PLUS…. and it is very roomy as can be seen in the pic below easily holding my ‘new’ groundbait bowl and 3 standard 2 pint bait boxes and with plenty space left over for ancillary items and phones, etc.

So, I’ve now 3 items of kit that I’d deem to be my crème-de-la-creme whereby I reckon that no better could be achieved … the two items above …. and my Wychwood Pocket Pod (ca £25) which really is a god send, purchased after going fishing thinking I wouldn’t be needing my main pod only to find I couldn’t get my bank sticks in (and I use screw pointed bank sticks which will deal with far harder ground than simple pointed ones – but even these will not cope with wooden platforms or rock solid frozen ground). As the name ‘pocket’ suggests, they are easily carryable (and again carried in my Mat Bag) with absolutely no problem. All that are needed are 5 bank sticks and a pair of lightweight bars – the bank sticks are normal items that are carried anyway for use ‘in the ground’ – for four of them as long as they have a standard 3/8” BSF thread to form the legs of the tripod then that’s fine but the fifth does require that the bank stick will fit through the hole in the front section – which means that screw point or broadened arrow point bank sticks are not any good for the purpose. However, I do carry as standard a 4’ extending to 7’ bank stick that is used mainly for use on the river – and I remove the sliding inner section to form the connection between front and back sections and this works perfectly. It works so well for me that, even now when I know that I’ll need a rod pod, I’ll leave my main one at home and use this set up unless the water is very close to the car….

Wychwood Pocket Pod

4 responses to “New Replacement Accessories – And The Best Yet!”

  1. Interesting re the groundbait bowl, I rove a far bit (especially on rivers) and i am currently making do with a B&Q paint kettle which is fine apart from being too small.


    1. Very happy with it myself. Only thing for roving is the lack of carrying handles for ease of moving about with bait in situ…. but I’m sure it would be short work to make some thin rope type handles by drilling or punching a couple of holes on the tops of each side, threading rope and knotting at each end – sturdy enough for that.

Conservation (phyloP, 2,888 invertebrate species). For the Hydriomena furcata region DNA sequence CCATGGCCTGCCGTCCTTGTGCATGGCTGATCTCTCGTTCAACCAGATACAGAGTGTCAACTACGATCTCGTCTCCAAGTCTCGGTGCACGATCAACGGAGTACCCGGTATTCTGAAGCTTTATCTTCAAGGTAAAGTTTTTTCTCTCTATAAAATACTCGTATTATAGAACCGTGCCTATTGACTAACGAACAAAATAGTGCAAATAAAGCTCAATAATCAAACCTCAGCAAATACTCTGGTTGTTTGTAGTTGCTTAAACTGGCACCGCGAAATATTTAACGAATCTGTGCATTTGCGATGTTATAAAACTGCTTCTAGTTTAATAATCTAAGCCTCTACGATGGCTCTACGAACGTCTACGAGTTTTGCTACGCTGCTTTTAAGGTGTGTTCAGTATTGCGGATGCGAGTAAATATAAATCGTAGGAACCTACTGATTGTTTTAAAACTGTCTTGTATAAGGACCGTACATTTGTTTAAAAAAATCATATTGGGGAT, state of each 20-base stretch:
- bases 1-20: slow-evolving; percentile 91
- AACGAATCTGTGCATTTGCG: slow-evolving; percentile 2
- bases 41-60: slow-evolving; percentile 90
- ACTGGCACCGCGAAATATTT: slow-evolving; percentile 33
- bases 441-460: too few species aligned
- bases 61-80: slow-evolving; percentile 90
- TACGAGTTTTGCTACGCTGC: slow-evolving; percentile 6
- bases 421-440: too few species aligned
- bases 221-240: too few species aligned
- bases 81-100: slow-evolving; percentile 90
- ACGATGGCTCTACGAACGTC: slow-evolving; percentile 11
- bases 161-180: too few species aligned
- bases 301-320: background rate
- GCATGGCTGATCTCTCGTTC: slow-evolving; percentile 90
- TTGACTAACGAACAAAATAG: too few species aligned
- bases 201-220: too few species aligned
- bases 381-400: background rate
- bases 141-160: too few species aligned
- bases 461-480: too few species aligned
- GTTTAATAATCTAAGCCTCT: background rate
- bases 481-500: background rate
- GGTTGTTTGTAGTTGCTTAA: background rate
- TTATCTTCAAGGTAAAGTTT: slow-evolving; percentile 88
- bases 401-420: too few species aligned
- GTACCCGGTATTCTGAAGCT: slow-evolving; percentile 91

As a groundbait bowl its fabulous – as I said no sharp corners, slightly angled outwards from bottom to top and the perfect depth (for easy access to contents), rigid for mixing and access (eg when dipping catching your arm on the top edge doesn’t cause bowl to fold as per canvas type bowls), holds enough groundbait even for my extended sessions even to the extent of one mix providing 5-6 large spod fulls plus enough for several half-hourly golf ball sized catapulted top-ups (but probably would need to make re-mixes on a big bream water where they will eat an house easily!) … and folds relatively small and quite light for carriage. Also if carrying maggots the shape and texture of surface seem to stop them climbing the walls even if damp – at least live maggots mixed in my wetted groundbait have failed to climb the walls :)

      Well worth having a look at….


  2. Love it. Finding non-fishing-specific stuff that does a job perfectly at a fraction of the price. Good for you!


    1. Yep…. some time ago there were branded LED ‘bivvy’ lights in camo pattern in Go Outdoors – £20… Exact same thing but in white in Wilko’s – less than £5 – as we had a couple for our camping. Fish ain’t going to know are they? Esp inside a bivvy – and I’m sure the glowing LEDs would be far more noticeable than the body colour!

      Price seems to have risen a bit over time and Wilkos don’t have them any more but still obtainable for £6 from Amazon (

      Adding ‘fishing’ and/or ‘camo’ to any description almost always doubles the cost of any item!

      Another thing I once came across – brewing related not fishing though – was 5 litre plastic bottles for wine making. Brew shop – empty bottles £1.50 each but in Morrison’s, exact same bottles but containing 5 litres of water, 50p (at that time – now £1.07, but still far cheaper and with the water which I actually used for the brewing – and possibly brew shop prices have risen now too).

      Liked by 1 person